A Pinegrove show is the place to be
Erin McAuliffe | Thursday, September 1, 2016
On July 29 I sat in the dark on a plaid couch with the lead singer of a band I saw perform three times earlier that day. Or technically, the previous day — the packed concert schedule kept the band busy until 1 a.m in the morning.
The singer was Evan Stephens Hall and his band, Pinegrove, had just finished headlining a house show featuring Options, Ratboys, Half Waif and S P O R T S. We sat on a porch above the basement venue where I had chosen to spend my night over seeing Lollapalooza-headlining sets by J. Cole, Lana Del Rey and The 1975. The porch overlooked the backyard strewn with people: the space was routinely swarmed and deserted by festival-goers throughout the night as fans clamored for cool air during set change-overs.
“When you’re energetic and excited you’re also kind of fluent and down to say what you’re thinking unmediated,” Halls said — validating why he’s chosen to sit down for a college media interview well past midnight.
His statement juxtaposed the emotions displayed at Pinegrove’s Lollapalooza set 12 hours earlier, where he was at a loss for words in front of the biggest audience the band had ever played for.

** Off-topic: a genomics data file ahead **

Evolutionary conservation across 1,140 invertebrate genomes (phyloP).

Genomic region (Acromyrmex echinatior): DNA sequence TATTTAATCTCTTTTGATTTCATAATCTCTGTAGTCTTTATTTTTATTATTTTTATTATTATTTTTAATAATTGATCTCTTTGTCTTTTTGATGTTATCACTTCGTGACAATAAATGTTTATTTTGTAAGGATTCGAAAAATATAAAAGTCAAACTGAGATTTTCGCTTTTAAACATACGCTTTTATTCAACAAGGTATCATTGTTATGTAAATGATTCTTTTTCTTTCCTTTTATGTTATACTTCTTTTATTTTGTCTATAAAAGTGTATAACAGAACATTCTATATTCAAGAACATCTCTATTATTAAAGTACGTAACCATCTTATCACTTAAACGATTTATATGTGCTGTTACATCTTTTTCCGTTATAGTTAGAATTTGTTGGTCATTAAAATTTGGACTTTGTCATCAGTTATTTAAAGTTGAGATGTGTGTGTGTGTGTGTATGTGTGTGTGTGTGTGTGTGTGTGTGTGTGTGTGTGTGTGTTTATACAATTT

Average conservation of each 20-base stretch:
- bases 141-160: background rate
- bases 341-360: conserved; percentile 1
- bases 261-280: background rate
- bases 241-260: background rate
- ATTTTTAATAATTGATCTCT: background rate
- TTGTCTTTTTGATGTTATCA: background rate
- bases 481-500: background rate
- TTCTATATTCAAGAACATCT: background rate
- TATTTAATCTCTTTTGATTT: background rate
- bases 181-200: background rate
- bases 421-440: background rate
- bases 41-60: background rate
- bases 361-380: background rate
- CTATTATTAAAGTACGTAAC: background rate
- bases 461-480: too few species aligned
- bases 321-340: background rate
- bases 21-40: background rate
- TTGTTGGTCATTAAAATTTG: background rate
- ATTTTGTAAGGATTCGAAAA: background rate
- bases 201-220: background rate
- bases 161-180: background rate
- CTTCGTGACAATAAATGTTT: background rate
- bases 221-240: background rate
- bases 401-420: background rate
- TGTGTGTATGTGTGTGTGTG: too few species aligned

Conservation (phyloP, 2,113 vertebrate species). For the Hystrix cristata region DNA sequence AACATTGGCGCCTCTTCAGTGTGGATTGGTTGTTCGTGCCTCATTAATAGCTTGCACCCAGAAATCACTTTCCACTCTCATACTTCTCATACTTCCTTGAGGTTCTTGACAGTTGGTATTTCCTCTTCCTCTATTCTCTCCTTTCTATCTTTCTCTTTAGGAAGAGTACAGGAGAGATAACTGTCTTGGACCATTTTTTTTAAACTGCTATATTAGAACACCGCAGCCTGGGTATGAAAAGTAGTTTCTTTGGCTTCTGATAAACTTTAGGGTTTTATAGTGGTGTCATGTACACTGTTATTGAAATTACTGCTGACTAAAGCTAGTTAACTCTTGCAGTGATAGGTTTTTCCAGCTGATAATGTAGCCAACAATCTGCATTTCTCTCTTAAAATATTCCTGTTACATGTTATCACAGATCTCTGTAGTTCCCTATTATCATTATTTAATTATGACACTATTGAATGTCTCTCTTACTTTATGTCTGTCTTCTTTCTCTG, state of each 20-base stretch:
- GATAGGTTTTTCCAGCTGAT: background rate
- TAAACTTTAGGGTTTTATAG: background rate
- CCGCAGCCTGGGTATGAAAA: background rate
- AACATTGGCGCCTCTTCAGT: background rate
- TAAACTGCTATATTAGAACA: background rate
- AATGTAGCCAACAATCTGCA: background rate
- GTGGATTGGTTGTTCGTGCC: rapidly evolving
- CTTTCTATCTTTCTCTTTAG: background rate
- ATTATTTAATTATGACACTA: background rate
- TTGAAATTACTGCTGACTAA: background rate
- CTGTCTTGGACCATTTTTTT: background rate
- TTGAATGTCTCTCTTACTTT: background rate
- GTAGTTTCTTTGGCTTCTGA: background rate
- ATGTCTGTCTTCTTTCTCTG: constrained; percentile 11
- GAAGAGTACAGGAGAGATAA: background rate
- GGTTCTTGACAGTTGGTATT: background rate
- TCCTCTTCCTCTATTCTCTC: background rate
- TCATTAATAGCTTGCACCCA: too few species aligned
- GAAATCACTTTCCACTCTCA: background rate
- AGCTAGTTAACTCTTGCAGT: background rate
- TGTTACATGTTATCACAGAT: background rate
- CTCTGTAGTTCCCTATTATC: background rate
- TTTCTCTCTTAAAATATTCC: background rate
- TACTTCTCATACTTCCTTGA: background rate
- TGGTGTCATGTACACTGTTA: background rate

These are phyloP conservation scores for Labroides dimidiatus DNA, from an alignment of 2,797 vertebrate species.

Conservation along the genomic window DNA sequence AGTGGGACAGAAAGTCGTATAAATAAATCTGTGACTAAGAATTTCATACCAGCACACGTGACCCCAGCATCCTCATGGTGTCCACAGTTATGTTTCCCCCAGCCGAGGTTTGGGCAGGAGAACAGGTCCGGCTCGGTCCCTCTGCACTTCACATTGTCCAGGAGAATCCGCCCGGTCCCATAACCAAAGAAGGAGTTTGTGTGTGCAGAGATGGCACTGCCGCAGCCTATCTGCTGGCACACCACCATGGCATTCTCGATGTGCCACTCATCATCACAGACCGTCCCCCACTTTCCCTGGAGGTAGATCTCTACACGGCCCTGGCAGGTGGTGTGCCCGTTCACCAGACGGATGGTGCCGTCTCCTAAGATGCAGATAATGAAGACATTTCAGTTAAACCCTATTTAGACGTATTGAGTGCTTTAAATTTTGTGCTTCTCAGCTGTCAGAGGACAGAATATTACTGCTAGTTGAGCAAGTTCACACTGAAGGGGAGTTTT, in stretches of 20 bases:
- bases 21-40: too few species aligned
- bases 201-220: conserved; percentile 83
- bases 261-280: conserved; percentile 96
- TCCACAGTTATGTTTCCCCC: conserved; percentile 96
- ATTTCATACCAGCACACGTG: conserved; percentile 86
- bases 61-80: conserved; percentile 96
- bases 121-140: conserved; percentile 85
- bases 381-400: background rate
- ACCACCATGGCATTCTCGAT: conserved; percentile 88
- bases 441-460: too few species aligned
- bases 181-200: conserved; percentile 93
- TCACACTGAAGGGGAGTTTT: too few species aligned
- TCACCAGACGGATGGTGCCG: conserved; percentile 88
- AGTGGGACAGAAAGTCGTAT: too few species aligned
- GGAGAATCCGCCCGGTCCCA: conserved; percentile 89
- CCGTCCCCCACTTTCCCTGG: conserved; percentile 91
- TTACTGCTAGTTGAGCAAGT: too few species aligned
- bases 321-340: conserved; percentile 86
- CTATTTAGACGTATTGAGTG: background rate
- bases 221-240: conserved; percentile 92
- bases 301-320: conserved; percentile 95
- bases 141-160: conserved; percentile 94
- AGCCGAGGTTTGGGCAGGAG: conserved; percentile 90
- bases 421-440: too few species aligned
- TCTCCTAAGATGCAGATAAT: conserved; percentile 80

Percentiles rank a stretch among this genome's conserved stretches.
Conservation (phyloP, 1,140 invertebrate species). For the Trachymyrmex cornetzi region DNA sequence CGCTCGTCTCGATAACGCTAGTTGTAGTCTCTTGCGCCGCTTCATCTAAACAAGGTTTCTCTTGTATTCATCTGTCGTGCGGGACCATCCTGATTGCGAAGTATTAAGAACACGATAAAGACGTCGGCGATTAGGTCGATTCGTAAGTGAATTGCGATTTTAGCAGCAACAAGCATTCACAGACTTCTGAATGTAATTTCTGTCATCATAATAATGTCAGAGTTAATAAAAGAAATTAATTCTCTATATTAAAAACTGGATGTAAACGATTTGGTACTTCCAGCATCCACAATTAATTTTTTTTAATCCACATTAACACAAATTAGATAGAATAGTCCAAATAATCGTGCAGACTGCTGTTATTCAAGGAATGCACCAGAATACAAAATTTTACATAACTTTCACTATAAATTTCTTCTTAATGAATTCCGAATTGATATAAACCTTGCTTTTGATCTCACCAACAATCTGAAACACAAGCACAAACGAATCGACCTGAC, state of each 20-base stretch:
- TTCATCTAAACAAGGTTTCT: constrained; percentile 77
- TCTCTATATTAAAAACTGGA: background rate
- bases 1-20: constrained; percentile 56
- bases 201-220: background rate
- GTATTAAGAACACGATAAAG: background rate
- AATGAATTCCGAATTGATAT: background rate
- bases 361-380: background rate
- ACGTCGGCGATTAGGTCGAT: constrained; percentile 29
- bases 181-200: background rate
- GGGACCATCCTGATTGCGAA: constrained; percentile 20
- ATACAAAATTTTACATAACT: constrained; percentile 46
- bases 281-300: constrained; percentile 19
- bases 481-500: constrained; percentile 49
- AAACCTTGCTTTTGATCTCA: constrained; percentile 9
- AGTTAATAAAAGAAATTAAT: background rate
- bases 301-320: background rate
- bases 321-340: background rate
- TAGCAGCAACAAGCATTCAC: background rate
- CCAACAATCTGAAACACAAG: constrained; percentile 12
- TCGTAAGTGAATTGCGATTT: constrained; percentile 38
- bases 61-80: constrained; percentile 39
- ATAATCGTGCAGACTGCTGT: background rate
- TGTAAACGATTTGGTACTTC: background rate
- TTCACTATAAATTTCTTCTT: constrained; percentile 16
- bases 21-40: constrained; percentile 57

Wavering between speechlessness and prolixity is a theme evident not only in Hall’s statements that day but in lyrics throughout Pinegrove’s February release “Cardinal.”
Album standout “Aphasia” deals with this fractured fluency both in title and lyrics: “So satisfied I said a lot of things tonight / So long aphasia and the ways it kept me hiding / It’s not so much exactly all the words I used / It’s more that I was somehow down to let them loose.”
Hall is down to let words loose when surrounded by familiarity — place serves as an impetus to his eloquence. He recounts his trepidation over a trip to Japan and walking around an unusual town and tries to convince himself that “leaving’s so relieving” by repeating the words out loud.
If “Cardinal” is an album based in place, that place is Montclair, New Jersey. On the track “Old Friends,” Hall croons that he knows his town “grounded in a compass” as he reflects on the familiar sidewalk cracks and dogwood trees nearby.
“A lot of Evan’s words have this descriptive nature about where we grew up,” Pinegrove’s Adan Carlo Feliciano chimed in after sitting down on the couch with us. “I feel like a lot of bands from New Jersey have this intense love for growing up in New Jersey. Walking in parks, being outside — there’s a non-traditional suburban lifestyle there.”
“Cardinal” captures this lifestyle through references to sneaking out onto fire escapes, jamming soul music on car radios and even running into an ex-girlfriend’s new boyfriend at the Port Authority Bus Terminal.
“Montclair is so close to New York, we can get there by train. The people are diverse and the scenery is great — it’s the perfect blend of a lot going on and it ignites a really cool artistic spark,” Feliciano continued.
“There a lot of really good songwriters that have come out of Montclair and it’s sorta co-evolutionary. I love Cold Foamers, I love Tawny Peaks. And Guidelines — and Acres!” Hall added.